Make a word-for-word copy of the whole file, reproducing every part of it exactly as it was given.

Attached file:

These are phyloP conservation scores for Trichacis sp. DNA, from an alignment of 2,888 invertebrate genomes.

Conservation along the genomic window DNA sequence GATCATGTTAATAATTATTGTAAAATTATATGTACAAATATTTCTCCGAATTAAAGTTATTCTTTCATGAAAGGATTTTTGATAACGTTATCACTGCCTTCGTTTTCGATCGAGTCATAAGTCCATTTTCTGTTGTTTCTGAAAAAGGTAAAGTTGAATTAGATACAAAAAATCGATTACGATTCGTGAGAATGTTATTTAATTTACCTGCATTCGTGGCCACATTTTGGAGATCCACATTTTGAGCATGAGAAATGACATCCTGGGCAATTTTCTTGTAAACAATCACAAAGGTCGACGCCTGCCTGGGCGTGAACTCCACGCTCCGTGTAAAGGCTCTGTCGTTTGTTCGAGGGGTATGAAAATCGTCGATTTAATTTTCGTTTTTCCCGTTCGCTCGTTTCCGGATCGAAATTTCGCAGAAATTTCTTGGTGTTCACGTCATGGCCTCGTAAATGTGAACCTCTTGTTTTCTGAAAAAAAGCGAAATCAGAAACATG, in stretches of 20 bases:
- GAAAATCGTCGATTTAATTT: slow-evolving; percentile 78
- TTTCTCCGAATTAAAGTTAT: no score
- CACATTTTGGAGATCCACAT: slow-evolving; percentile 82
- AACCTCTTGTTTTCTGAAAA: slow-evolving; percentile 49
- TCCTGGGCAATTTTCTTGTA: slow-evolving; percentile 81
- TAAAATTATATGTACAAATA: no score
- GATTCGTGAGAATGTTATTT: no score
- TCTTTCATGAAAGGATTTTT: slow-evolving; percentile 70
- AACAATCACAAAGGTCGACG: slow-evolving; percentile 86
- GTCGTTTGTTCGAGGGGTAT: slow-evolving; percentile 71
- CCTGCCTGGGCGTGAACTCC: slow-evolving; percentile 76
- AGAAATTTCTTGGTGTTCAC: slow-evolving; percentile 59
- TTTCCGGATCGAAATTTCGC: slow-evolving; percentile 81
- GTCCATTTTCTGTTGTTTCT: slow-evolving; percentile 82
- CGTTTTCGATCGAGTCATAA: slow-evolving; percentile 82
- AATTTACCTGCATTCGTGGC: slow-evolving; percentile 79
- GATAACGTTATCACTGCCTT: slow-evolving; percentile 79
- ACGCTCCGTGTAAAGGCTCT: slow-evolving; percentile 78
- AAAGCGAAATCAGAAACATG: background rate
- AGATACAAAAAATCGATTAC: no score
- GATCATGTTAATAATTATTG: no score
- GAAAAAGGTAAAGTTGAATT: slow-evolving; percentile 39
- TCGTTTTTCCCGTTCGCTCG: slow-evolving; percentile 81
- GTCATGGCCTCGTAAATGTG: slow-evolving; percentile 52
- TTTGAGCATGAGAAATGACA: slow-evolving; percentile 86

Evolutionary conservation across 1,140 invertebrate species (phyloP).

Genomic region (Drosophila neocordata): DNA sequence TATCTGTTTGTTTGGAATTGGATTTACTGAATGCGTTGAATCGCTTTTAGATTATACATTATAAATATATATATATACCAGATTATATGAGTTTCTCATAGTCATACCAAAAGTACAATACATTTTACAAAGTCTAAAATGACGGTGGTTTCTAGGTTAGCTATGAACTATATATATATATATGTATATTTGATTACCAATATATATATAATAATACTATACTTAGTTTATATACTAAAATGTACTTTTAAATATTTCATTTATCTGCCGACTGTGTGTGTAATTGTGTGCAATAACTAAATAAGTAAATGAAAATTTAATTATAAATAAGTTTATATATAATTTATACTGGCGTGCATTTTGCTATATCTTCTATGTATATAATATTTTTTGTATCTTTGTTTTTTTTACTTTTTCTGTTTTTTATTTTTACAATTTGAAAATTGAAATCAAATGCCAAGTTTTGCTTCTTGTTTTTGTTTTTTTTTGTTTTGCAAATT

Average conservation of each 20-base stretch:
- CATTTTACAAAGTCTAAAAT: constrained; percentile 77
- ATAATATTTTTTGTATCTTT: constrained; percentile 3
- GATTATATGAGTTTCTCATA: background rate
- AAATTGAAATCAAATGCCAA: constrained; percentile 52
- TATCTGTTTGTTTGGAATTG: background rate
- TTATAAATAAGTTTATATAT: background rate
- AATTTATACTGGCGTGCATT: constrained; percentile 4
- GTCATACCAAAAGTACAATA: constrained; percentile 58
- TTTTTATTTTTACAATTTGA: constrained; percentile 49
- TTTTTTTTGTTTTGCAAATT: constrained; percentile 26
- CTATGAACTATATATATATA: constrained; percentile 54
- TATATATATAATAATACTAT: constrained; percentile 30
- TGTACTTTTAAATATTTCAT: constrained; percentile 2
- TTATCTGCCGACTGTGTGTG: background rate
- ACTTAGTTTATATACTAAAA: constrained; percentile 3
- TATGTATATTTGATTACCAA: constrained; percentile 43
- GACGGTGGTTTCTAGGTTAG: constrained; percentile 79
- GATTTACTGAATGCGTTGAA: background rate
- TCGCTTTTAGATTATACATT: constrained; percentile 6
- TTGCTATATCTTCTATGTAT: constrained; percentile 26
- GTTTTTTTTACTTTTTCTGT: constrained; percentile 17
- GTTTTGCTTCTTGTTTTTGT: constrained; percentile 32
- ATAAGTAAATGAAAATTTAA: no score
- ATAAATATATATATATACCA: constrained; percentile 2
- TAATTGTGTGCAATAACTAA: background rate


These are phyloP conservation scores for Trichacis sp. DNA, from an alignment of 2,888 invertebrate genomes.

Conservation along the genomic window DNA sequence GATCATGTTAATAATTATTGTAAAATTATATGTACAAATATTTCTCCGAATTAAAGTTATTCTTTCATGAAAGGATTTTTGATAACGTTATCACTGCCTTCGTTTTCGATCGAGTCATAAGTCCATTTTCTGTTGTTTCTGAAAAAGGTAAAGTTGAATTAGATACAAAAAATCGATTACGATTCGTGAGAATGTTATTTAATTTACCTGCATTCGTGGCCACATTTTGGAGATCCACATTTTGAGCATGAGAAATGACATCCTGGGCAATTTTCTTGTAAACAATCACAAAGGTCGACGCCTGCCTGGGCGTGAACTCCACGCTCCGTGTAAAGGCTCTGTCGTTTGTTCGAGGGGTATGAAAATCGTCGATTTAATTTTCGTTTTTCCCGTTCGCTCGTTTCCGGATCGAAATTTCGCAGAAATTTCTTGGTGTTCACGTCATGGCCTCGTAAATGTGAACCTCTTGTTTTCTGAAAAAAAGCGAAATCAGAAACATG, in stretches of 20 bases:
- GAAAATCGTCGATTTAATTT: slow-evolving; percentile 78
- TTTCTCCGAATTAAAGTTAT: no score
- CACATTTTGGAGATCCACAT: slow-evolving; percentile 82
- AACCTCTTGTTTTCTGAAAA: slow-evolving; percentile 49
- TCCTGGGCAATTTTCTTGTA: slow-evolving; percentile 81
- TAAAATTATATGTACAAATA: no score
- GATTCGTGAGAATGTTATTT: no score
- TCTTTCATGAAAGGATTTTT: slow-evolving; percentile 70
- AACAATCACAAAGGTCGACG: slow-evolving; percentile 86
- GTCGTTTGTTCGAGGGGTAT: slow-evolving; percentile 71
- CCTGCCTGGGCGTGAACTCC: slow-evolving; percentile 76
- AGAAATTTCTTGGTGTTCAC: slow-evolving; percentile 59
- TTTCCGGATCGAAATTTCGC: slow-evolving; percentile 81
- GTCCATTTTCTGTTGTTTCT: slow-evolving; percentile 82
- CGTTTTCGATCGAGTCATAA: slow-evolving; percentile 82
- AATTTACCTGCATTCGTGGC: slow-evolving; percentile 79
- GATAACGTTATCACTGCCTT: slow-evolving; percentile 79
- ACGCTCCGTGTAAAGGCTCT: slow-evolving; percentile 78
- AAAGCGAAATCAGAAACATG: background rate
- AGATACAAAAAATCGATTAC: no score
- GATCATGTTAATAATTATTG: no score
- GAAAAAGGTAAAGTTGAATT: slow-evolving; percentile 39
- TCGTTTTTCCCGTTCGCTCG: slow-evolving; percentile 81
- GTCATGGCCTCGTAAATGTG: slow-evolving; percentile 52
- TTTGAGCATGAGAAATGACA: slow-evolving; percentile 86

Evolutionary conservation across 1,140 invertebrate species (phyloP).

Genomic region (Drosophila neocordata): DNA sequence TATCTGTTTGTTTGGAATTGGATTTACTGAATGCGTTGAATCGCTTTTAGATTATACATTATAAATATATATATATACCAGATTATATGAGTTTCTCATAGTCATACCAAAAGTACAATACATTTTACAAAGTCTAAAATGACGGTGGTTTCTAGGTTAGCTATGAACTATATATATATATATGTATATTTGATTACCAATATATATATAATAATACTATACTTAGTTTATATACTAAAATGTACTTTTAAATATTTCATTTATCTGCCGACTGTGTGTGTAATTGTGTGCAATAACTAAATAAGTAAATGAAAATTTAATTATAAATAAGTTTATATATAATTTATACTGGCGTGCATTTTGCTATATCTTCTATGTATATAATATTTTTTGTATCTTTGTTTTTTTTACTTTTTCTGTTTTTTATTTTTACAATTTGAAAATTGAAATCAAATGCCAAGTTTTGCTTCTTGTTTTTGTTTTTTTTTGTTTTGCAAATT

Average conservation of each 20-base stretch:
- CATTTTACAAAGTCTAAAAT: constrained; percentile 77
- ATAATATTTTTTGTATCTTT: constrained; percentile 3
- GATTATATGAGTTTCTCATA: background rate
- AAATTGAAATCAAATGCCAA: constrained; percentile 52
- TATCTGTTTGTTTGGAATTG: background rate
- TTATAAATAAGTTTATATAT: background rate
- AATTTATACTGGCGTGCATT: constrained; percentile 4
- GTCATACCAAAAGTACAATA: constrained; percentile 58
- TTTTTATTTTTACAATTTGA: constrained; percentile 49
- TTTTTTTTGTTTTGCAAATT: constrained; percentile 26
- CTATGAACTATATATATATA: constrained; percentile 54
- TATATATATAATAATACTAT: constrained; percentile 30
- TGTACTTTTAAATATTTCAT: constrained; percentile 2
- TTATCTGCCGACTGTGTGTG: background rate
- ACTTAGTTTATATACTAAAA: constrained; percentile 3
- TATGTATATTTGATTACCAA: constrained; percentile 43
- GACGGTGGTTTCTAGGTTAG: constrained; percentile 79
- GATTTACTGAATGCGTTGAA: background rate
- TCGCTTTTAGATTATACATT: constrained; percentile 6
- TTGCTATATCTTCTATGTAT: constrained; percentile 26
- GTTTTTTTTACTTTTTCTGT: constrained; percentile 17
- GTTTTGCTTCTTGTTTTTGT: constrained; percentile 32
- ATAAGTAAATGAAAATTTAA: no score
- ATAAATATATATATATACCA: constrained; percentile 2
- TAATTGTGTGCAATAACTAA: background rate